Since President Joe Biden’s gun-control-focused speech last week, one of the favorite buzz words among the gun control crowd has been “gun tracing.” The argument is that the Biden administration’s new “ghost gun” rules will help with tracing firearms and will be vital in helping the police solve crimes.
Many people seem to think they know what gun tracing is, but what most don’t get is just how limited it actually turns out to be. The way gun tracing works is that law enforcement will find a firearm at the scene of a crime or on the person of a criminal. They look at the manufacturer and take the serial number and give the information to the ATF.
The ATF then reaches out to the manufacturer with the serial number to find out what they did with that particular gun. They then follow that rabbit trail until they get to the gun store that handled the sale—either through selling existing inventory or that just handled the transfer from an internet sale—and get the information for the buyer.
All in all, this sounds like how proponents of the new law expect it to work. Their argument is that if so-called ghost gun manufacturers have to follow the same laws, then the ATF can follow the same procedures.
What they miss, though, is that the above is only part of the story.
You see, once law enforcement has the name of the original buyer of the gun, what happens then? If you say that they’ll arrest him, you’re wrong.
The problem is that tracing is really only useful up to that particular point. If literally anything else happened with the gun, tracing doesn’t seem to help. The first time a gun is sold or given away, the tracing begins to fall apart. The same is true if it’s stolen.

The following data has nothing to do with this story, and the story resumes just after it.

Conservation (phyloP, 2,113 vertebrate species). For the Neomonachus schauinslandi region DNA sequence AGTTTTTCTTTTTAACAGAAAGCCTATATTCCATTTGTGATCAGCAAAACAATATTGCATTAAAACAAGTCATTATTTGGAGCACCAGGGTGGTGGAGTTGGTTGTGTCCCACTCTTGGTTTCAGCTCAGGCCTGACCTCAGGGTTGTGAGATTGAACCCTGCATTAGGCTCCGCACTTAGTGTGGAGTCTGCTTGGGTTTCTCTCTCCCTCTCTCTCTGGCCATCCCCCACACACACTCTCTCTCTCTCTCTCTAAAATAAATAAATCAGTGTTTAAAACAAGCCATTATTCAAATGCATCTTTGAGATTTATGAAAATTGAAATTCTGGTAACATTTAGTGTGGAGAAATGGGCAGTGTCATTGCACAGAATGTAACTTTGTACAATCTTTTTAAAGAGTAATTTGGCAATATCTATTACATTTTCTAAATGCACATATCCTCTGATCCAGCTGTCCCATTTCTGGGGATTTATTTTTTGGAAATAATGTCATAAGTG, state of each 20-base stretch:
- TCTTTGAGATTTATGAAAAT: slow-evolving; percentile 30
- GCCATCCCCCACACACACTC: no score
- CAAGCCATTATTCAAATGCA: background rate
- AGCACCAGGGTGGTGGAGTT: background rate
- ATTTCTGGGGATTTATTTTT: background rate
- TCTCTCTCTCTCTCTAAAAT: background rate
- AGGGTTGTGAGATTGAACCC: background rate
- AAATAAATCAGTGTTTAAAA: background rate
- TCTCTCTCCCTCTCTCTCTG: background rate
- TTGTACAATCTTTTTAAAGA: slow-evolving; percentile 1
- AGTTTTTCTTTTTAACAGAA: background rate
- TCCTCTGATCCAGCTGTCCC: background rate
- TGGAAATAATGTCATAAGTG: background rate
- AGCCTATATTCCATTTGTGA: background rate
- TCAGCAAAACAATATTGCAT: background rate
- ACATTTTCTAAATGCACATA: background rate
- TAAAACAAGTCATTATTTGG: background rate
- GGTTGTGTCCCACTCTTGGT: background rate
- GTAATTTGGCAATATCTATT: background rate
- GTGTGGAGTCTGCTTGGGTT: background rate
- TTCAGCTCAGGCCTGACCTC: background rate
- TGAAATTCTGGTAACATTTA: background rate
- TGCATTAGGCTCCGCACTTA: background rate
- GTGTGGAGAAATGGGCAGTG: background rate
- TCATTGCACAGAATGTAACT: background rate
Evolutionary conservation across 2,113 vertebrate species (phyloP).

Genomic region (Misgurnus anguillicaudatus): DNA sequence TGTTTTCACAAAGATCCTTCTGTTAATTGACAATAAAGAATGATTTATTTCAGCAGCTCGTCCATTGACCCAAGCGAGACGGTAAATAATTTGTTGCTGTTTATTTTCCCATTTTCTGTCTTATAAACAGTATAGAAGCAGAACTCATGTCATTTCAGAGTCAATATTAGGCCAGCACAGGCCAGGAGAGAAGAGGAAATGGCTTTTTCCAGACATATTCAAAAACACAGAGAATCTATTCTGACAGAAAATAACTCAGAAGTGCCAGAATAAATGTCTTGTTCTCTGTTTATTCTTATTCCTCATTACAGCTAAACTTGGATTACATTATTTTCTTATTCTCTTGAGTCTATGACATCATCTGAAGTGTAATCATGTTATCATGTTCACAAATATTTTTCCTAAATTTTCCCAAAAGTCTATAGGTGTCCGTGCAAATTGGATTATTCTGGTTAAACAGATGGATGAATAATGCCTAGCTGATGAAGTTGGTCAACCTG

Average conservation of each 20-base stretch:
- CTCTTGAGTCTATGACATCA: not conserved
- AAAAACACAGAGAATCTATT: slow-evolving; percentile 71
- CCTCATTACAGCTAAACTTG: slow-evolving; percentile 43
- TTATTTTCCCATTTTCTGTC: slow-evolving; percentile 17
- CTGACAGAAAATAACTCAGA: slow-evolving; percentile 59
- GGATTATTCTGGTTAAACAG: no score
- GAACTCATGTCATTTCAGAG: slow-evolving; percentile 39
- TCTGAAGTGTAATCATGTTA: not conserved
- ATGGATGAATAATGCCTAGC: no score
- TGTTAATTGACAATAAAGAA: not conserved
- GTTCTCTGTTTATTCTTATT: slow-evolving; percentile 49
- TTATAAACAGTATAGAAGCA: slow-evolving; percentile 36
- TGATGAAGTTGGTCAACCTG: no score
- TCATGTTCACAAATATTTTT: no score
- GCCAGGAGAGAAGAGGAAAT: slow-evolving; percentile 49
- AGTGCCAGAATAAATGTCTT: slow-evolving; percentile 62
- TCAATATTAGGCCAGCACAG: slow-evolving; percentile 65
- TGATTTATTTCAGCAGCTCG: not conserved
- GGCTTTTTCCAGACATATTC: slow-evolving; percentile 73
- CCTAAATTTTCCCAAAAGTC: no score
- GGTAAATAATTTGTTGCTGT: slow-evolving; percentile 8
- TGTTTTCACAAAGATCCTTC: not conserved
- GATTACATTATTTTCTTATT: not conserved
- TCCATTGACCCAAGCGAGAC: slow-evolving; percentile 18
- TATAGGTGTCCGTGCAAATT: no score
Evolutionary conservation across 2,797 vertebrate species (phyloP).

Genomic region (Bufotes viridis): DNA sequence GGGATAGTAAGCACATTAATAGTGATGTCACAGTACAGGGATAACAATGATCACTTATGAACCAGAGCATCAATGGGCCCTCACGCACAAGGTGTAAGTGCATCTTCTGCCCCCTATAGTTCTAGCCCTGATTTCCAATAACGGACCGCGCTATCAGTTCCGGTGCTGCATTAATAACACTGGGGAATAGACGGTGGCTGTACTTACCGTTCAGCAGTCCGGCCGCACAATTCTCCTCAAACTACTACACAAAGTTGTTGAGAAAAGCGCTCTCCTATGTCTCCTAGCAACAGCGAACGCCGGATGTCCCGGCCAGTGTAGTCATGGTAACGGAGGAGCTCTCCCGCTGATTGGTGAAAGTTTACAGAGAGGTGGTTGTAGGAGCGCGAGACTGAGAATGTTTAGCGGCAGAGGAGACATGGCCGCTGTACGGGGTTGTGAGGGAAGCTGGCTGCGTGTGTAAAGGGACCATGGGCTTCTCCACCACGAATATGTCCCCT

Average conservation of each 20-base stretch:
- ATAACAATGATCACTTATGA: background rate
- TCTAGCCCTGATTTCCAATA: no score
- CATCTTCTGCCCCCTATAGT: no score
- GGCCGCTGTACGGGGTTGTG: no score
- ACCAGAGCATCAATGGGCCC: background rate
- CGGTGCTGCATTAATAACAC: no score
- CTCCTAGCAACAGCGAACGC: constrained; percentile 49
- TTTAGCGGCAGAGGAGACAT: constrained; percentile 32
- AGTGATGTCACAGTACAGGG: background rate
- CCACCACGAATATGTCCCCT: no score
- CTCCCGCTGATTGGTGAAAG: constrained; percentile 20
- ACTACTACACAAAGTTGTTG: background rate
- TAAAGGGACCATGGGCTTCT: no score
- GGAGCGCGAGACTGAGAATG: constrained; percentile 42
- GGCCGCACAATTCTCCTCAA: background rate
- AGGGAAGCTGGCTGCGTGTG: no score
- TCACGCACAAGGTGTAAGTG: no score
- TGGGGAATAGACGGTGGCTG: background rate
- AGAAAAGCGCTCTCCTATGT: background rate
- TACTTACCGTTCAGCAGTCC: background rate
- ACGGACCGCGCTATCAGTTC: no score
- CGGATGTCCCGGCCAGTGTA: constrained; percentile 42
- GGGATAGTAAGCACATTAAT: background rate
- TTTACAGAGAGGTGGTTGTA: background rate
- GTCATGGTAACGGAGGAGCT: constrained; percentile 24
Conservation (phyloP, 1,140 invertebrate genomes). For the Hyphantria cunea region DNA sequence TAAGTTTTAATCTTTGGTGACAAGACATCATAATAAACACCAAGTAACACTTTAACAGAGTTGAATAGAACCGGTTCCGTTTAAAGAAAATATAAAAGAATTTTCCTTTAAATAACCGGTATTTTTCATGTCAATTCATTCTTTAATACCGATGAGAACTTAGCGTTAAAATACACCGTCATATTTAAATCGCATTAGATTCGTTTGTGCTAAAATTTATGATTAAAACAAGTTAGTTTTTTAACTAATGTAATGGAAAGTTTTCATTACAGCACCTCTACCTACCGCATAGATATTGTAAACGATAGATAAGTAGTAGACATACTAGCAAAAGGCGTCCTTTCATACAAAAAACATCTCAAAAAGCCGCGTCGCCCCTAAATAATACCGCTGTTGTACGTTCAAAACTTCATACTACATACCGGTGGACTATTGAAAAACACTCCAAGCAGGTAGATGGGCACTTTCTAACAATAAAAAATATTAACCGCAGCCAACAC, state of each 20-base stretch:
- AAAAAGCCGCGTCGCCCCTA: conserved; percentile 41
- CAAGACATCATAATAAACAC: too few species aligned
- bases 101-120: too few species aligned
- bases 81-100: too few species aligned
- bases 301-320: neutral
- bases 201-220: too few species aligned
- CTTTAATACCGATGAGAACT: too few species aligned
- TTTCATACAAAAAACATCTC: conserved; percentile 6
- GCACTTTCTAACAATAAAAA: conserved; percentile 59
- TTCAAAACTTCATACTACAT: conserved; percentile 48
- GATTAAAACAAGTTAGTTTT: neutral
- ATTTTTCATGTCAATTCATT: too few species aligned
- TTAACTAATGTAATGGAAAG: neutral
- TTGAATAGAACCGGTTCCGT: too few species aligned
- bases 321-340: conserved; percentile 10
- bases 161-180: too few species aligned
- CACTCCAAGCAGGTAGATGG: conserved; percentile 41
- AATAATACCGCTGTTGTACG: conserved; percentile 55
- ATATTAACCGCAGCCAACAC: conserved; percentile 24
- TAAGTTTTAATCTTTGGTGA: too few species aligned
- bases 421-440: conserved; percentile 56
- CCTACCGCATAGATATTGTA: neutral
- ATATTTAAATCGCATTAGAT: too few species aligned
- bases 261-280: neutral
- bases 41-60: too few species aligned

And that happens more times than not.
A 2019 survey by the U.S. Department of Justice found that 43% of all criminals bought their guns on the black market. Another 6% acquired them through theft, and only 11% purchased their firearm through lawful means such as a gun store or gun show.
Another 12% used a gun brought to the crime scene by another party. Other guns were the result of straw buys—someone buying a gun for a prohibited person—or the gun was given to them by a friend or relative.
In other words, gun tracing would only be directly beneficial in just 11% of these cases, at most. Also interestingly, for some reason, “building a ‘ghost gun’” didn’t seem to make the list at all. Whether that’s an issue of the questions ask it simply didn’t happen that much is unknown.
Ah, I can hear some people now, though. They might think that universal background checks would solve at least some of this, but they won’t.
For one thing, most of the guns discussed in the 2019 DOJ survey were acquired illegally. There’s no way those are going through a system that will facilitate tracing. Further, even in gun sales that are otherwise lawfully conducted, the original buyer may go through a licensed gun dealer to sell the gun, but he’s not required to remember which gun dealer.
As such, the trail will slam shut.
While law enforcement undoubtedly finds gun tracing useful in many instances, they’re also used to working without good tracing data. That’s where things like DNA, fingerprints, and other things come into play.
So, for all the gun control advocates’ breathless mentions of gun tracing, it’s important to understand that while it can be a useful tool, its usefulness is limited at best. That’s something President Biden failed to mention in his latest gun control speech.